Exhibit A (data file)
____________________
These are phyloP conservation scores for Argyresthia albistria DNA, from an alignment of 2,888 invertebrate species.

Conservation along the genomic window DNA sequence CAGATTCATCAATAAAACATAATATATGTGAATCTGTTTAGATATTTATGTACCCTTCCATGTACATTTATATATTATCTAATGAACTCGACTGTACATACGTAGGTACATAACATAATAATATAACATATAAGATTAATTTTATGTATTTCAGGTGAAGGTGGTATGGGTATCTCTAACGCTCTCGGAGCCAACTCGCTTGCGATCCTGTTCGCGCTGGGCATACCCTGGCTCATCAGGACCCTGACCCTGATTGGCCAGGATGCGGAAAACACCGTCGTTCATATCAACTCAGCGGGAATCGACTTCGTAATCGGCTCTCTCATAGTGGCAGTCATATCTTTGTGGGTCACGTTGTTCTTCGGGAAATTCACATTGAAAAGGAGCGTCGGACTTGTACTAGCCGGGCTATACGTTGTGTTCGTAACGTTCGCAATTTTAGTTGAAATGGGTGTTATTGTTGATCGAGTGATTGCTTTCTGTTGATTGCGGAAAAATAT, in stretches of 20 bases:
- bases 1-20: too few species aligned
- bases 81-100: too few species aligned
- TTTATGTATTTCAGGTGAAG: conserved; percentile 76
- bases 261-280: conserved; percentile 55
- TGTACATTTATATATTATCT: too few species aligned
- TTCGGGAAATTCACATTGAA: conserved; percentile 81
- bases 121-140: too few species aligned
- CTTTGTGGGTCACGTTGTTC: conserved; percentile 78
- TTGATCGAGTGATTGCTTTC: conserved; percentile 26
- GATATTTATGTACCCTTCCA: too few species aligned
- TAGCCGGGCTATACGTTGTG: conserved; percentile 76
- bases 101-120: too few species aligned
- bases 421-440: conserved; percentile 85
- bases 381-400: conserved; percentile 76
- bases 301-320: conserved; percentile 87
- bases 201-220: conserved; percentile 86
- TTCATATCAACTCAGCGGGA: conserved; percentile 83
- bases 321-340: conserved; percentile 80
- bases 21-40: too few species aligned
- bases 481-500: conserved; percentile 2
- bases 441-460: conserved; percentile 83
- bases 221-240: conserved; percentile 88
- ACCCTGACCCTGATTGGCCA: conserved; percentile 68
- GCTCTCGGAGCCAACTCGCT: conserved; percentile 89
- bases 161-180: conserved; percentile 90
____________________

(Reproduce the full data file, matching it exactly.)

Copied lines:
These are phyloP conservation scores for Argyresthia albistria DNA, from an alignment of 2,888 invertebrate species.

Conservation along the genomic window DNA sequence CAGATTCATCAATAAAACATAATATATGTGAATCTGTTTAGATATTTATGTACCCTTCCATGTACATTTATATATTATCTAATGAACTCGACTGTACATACGTAGGTACATAACATAATAATATAACATATAAGATTAATTTTATGTATTTCAGGTGAAGGTGGTATGGGTATCTCTAACGCTCTCGGAGCCAACTCGCTTGCGATCCTGTTCGCGCTGGGCATACCCTGGCTCATCAGGACCCTGACCCTGATTGGCCAGGATGCGGAAAACACCGTCGTTCATATCAACTCAGCGGGAATCGACTTCGTAATCGGCTCTCTCATAGTGGCAGTCATATCTTTGTGGGTCACGTTGTTCTTCGGGAAATTCACATTGAAAAGGAGCGTCGGACTTGTACTAGCCGGGCTATACGTTGTGTTCGTAACGTTCGCAATTTTAGTTGAAATGGGTGTTATTGTTGATCGAGTGATTGCTTTCTGTTGATTGCGGAAAAATAT, in stretches of 20 bases:
- bases 1-20: too few species aligned
- bases 81-100: too few species aligned
- TTTATGTATTTCAGGTGAAG: conserved; percentile 76
- bases 261-280: conserved; percentile 55
- TGTACATTTATATATTATCT: too few species aligned
- TTCGGGAAATTCACATTGAA: conserved; percentile 81
- bases 121-140: too few species aligned
- CTTTGTGGGTCACGTTGTTC: conserved; percentile 78
- TTGATCGAGTGATTGCTTTC: conserved; percentile 26
- GATATTTATGTACCCTTCCA: too few species aligned
- TAGCCGGGCTATACGTTGTG: conserved; percentile 76
- bases 101-120: too few species aligned
- bases 421-440: conserved; percentile 85
- bases 381-400: conserved; percentile 76
- bases 301-320: conserved; percentile 87
- bases 201-220: conserved; percentile 86
- TTCATATCAACTCAGCGGGA: conserved; percentile 83
- bases 321-340: conserved; percentile 80
- bases 21-40: too few species aligned
- bases 481-500: conserved; percentile 2
- bases 441-460: conserved; percentile 83
- bases 221-240: conserved; percentile 88
- ACCCTGACCCTGATTGGCCA: conserved; percentile 68
- GCTCTCGGAGCCAACTCGCT: conserved; percentile 89
- bases 161-180: conserved; percentile 90